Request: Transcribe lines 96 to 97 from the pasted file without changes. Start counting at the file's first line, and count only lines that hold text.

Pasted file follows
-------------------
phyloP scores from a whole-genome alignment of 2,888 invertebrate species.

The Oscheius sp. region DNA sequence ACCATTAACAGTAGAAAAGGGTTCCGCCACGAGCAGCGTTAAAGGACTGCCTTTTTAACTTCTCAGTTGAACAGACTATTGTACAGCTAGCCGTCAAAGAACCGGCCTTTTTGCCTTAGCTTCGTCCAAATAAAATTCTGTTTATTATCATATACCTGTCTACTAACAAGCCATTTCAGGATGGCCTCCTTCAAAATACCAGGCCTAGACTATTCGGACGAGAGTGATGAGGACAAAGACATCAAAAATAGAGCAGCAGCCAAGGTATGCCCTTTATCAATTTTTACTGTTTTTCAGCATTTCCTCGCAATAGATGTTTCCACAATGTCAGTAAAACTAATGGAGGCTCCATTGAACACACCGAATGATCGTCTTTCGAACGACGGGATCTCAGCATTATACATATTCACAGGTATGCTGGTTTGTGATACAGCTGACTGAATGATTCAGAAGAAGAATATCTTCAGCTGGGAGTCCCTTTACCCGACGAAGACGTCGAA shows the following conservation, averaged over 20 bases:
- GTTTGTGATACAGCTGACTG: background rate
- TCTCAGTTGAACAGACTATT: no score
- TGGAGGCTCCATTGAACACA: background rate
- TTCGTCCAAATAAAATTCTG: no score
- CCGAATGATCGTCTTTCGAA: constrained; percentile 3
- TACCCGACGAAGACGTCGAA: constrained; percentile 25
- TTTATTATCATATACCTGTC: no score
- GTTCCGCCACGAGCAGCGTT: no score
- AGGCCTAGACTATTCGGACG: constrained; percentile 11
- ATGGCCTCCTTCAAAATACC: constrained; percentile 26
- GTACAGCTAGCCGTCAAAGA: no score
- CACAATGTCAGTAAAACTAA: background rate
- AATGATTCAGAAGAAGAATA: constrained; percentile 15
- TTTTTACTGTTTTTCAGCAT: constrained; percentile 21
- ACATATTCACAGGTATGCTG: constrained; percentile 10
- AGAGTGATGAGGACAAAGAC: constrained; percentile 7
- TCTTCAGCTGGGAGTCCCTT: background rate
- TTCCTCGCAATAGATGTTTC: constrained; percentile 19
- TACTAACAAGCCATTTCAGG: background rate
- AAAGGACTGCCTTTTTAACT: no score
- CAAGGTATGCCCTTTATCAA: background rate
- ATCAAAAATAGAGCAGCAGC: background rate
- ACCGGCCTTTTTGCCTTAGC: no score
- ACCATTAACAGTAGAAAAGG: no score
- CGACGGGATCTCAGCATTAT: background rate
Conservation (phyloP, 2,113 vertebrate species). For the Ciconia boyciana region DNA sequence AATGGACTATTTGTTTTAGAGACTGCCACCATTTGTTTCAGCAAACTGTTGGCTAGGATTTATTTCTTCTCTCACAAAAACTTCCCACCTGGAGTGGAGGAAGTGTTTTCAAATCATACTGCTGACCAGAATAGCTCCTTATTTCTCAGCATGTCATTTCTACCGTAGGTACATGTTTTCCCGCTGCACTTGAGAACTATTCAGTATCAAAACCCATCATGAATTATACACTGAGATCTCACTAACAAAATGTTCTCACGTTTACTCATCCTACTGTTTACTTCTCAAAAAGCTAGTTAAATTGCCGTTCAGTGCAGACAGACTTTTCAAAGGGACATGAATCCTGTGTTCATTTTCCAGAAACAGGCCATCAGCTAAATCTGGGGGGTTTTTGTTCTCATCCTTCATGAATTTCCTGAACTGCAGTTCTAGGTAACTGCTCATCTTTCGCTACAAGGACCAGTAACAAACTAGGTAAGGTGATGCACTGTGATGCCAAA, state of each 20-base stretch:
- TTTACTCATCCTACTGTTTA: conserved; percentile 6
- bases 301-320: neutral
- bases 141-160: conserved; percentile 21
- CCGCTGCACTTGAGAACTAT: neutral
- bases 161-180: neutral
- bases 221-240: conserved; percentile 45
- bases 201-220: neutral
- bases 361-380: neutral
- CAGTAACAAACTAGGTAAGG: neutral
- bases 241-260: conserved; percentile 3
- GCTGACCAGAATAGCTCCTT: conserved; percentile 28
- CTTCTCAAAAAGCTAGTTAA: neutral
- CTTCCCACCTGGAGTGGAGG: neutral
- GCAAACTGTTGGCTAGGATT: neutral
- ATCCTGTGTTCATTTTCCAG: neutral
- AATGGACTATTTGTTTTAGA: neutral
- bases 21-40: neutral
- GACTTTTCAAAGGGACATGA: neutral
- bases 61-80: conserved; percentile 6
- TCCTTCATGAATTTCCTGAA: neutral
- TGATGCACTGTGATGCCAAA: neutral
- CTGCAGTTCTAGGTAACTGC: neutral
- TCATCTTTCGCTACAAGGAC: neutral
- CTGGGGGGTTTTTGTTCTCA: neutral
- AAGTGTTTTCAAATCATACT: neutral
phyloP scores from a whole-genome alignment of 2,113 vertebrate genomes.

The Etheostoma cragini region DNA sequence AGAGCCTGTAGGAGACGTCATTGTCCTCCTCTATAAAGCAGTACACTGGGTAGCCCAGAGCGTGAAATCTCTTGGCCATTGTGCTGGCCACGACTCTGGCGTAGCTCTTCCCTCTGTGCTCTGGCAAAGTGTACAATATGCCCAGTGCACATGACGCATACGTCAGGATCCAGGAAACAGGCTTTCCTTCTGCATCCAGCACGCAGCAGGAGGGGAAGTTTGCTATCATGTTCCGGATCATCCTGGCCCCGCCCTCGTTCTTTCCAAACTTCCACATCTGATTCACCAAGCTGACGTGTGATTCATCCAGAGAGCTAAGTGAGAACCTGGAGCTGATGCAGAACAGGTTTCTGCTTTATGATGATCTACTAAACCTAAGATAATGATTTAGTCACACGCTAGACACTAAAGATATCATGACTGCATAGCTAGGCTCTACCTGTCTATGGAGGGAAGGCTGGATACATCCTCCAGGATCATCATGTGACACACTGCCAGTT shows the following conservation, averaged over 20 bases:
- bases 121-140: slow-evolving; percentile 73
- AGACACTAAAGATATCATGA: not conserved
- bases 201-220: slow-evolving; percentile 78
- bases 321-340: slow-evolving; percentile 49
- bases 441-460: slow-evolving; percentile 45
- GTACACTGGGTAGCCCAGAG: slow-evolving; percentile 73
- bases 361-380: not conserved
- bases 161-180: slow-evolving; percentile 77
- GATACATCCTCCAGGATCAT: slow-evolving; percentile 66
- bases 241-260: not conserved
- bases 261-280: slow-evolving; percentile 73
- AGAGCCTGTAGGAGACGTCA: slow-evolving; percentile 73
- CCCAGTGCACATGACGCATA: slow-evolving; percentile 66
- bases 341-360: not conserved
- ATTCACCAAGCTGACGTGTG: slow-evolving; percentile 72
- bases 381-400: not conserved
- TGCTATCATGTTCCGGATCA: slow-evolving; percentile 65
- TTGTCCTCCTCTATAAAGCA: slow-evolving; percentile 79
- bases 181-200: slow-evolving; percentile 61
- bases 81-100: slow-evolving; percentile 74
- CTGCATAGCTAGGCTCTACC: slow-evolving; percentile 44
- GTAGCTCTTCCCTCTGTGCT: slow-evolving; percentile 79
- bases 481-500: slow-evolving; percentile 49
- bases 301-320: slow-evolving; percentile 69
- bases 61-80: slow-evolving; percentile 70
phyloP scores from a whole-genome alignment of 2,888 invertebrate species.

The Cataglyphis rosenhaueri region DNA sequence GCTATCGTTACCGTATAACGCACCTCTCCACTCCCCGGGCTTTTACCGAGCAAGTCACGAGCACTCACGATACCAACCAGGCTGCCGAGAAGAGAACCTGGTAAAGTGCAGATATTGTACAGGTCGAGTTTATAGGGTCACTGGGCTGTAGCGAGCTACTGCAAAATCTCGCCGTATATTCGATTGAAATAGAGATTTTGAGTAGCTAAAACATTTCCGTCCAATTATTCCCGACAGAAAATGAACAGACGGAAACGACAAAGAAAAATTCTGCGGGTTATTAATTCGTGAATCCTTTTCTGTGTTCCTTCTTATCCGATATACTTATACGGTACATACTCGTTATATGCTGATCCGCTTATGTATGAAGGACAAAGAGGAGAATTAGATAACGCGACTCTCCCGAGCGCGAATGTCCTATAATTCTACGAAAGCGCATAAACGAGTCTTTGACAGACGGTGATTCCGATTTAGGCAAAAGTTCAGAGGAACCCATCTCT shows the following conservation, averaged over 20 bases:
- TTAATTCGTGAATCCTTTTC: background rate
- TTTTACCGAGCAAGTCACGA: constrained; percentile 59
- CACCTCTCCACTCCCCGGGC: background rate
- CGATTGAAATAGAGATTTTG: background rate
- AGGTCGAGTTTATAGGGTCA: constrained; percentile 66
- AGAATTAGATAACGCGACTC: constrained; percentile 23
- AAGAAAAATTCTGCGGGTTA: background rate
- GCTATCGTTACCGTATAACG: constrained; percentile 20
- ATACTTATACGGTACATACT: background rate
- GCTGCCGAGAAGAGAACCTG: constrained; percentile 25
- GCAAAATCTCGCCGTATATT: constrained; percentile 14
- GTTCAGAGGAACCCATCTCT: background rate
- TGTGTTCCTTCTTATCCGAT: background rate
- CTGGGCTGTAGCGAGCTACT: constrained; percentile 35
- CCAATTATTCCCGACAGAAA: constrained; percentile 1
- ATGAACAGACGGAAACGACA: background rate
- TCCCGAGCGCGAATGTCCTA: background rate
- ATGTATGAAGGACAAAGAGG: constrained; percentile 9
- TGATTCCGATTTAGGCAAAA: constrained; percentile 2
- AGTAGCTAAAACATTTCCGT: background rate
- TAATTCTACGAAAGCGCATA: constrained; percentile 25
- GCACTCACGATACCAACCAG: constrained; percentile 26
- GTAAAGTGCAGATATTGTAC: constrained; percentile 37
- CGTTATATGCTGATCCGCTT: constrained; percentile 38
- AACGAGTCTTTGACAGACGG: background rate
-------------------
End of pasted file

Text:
- CTGGGCTGTAGCGAGCTACT: constrained; percentile 35
- CCAATTATTCCCGACAGAAA: constrained; percentile 1